On Wednesday, the 14th, the National Institute of Statistics and Economic Studies (INDEC) will release inflation data for January. According to consultants, inflation rates are estimated to be between 20% and 23%. Despite this, it is believed that the level remained below December’s (25.5%) with a slight slowdown in the third week of the month.
The first indication of what happened in Buenos Aires during January comes from a report by the government of the city, which is usually closely aligned with national inflation levels. The increase in January was recorded as 21.7%, which is the highest since statistical records began in 2012. The interannual variation of the index was recorded as 238.5%.
Economist Rocio Bisang from EcoGo consulting firm has forecasted an estimate for inflation at 21.2% for January. “In general,” she said, “it was a month marked by resistance that left December gains behind.” She cited specific areas such as health where increases in pre-paid bills stood out or transport, where gasoline and train and bus increases weighed heavily on overall price increases.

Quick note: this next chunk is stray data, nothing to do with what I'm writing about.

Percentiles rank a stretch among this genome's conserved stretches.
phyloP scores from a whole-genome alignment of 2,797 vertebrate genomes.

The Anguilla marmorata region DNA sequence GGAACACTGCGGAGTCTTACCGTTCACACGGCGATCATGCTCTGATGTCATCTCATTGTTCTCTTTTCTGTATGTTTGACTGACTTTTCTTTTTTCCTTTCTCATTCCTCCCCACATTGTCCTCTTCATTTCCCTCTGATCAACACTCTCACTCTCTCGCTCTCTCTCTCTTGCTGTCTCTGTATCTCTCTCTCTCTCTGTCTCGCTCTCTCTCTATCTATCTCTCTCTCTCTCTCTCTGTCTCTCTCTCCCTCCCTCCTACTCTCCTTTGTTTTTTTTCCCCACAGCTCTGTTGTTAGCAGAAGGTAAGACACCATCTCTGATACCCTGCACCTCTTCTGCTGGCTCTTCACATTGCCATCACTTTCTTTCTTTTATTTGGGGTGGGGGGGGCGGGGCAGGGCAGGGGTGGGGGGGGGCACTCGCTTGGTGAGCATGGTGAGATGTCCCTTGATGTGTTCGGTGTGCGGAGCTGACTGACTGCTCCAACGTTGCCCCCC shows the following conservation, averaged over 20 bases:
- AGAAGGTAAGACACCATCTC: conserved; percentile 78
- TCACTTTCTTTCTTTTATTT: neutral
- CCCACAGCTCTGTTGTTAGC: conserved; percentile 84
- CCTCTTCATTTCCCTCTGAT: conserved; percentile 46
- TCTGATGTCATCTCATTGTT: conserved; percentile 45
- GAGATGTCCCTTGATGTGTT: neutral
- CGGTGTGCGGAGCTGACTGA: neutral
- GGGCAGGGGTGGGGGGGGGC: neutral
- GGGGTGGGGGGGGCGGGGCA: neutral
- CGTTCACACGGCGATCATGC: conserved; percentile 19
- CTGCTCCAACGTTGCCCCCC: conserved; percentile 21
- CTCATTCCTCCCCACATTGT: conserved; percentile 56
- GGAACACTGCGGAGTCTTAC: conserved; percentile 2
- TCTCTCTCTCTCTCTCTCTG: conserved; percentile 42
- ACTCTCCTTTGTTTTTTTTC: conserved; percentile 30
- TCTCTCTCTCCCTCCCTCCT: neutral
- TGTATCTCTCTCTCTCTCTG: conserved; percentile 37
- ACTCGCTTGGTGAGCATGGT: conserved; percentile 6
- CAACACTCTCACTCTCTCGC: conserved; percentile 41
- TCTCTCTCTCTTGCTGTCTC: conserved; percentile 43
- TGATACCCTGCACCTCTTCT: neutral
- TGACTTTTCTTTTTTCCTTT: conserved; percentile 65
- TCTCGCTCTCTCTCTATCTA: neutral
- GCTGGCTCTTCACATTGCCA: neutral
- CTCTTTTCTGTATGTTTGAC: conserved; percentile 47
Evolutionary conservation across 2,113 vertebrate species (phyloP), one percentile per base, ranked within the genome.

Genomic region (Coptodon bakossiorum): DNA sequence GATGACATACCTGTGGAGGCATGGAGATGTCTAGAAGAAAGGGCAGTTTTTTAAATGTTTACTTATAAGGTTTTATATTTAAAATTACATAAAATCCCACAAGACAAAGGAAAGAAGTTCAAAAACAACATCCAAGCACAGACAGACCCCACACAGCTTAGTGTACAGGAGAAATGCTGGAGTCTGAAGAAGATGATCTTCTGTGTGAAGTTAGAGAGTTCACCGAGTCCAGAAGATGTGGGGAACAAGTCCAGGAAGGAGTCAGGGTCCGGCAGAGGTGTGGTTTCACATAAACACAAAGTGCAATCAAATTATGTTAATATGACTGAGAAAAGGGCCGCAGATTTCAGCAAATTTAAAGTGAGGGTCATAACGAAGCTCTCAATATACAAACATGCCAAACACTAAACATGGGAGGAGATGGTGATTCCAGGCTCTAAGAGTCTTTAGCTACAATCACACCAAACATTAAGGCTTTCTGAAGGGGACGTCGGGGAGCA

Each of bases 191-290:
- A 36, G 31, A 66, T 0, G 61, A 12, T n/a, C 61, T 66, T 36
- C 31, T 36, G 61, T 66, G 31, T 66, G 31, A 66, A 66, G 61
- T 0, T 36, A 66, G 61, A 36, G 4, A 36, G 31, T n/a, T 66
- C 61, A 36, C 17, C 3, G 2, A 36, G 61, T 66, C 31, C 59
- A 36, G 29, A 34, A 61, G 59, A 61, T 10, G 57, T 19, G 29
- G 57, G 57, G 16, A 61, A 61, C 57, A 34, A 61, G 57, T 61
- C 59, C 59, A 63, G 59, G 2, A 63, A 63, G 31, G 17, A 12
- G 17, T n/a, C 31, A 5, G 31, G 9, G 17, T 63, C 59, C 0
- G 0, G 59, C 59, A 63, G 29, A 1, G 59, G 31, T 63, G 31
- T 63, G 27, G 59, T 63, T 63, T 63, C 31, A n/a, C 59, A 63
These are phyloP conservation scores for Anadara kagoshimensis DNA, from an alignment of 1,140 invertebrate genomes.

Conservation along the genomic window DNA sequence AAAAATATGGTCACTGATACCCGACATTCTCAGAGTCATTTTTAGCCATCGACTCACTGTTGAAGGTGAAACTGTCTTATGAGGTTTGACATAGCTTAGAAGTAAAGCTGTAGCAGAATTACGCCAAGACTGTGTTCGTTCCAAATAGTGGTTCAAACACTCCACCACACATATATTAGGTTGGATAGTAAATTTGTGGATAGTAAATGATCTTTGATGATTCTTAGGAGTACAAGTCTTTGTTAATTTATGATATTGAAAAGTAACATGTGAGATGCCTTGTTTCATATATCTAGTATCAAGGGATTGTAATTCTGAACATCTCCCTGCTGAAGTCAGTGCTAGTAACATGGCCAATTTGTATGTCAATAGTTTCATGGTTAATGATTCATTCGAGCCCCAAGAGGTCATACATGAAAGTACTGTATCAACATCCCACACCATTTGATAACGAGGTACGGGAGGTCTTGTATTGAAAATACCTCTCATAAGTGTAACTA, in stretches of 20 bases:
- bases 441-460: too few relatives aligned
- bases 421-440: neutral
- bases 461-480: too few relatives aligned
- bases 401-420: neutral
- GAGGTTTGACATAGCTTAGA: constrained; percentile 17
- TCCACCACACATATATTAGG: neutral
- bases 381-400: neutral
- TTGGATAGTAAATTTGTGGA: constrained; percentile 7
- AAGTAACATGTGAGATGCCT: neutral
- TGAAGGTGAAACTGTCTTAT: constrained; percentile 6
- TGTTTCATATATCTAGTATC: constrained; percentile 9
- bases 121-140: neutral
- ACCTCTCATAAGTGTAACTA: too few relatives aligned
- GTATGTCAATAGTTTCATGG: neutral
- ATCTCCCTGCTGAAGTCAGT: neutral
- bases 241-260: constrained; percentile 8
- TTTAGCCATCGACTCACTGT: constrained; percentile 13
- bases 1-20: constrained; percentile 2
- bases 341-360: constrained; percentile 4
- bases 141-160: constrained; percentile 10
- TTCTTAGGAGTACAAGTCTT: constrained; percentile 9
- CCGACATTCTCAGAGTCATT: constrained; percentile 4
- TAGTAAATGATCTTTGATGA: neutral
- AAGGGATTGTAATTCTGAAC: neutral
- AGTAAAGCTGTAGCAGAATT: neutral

Lorenzo Sigout Gravin, director of Equilibra consulting firm has reported preliminary data for January to be lower than those for December with an estimate of 22.5%. He noted when asked about inflation forecasts that falling purchasing power due to wages lagging behind prices acted as a brake on complaints leading to a slowdown in inflation during January. This trend was reflected in Clarion’s report which noted demand fell across various sectors such as auto centers, shopping malls, supermarkets, gas stations and retail stores.
A study by Orlando consulting firm Ferreras & Asociados based on over fifteen thousand GBA prices of goods and services predicts that January inflation would end up close to 18% on a monthly basis with an annual increase of 244.5%. However, core inflation advanced at a monthly rate of 19.5 percent representing growth of around 268.8 percent on an annual basis.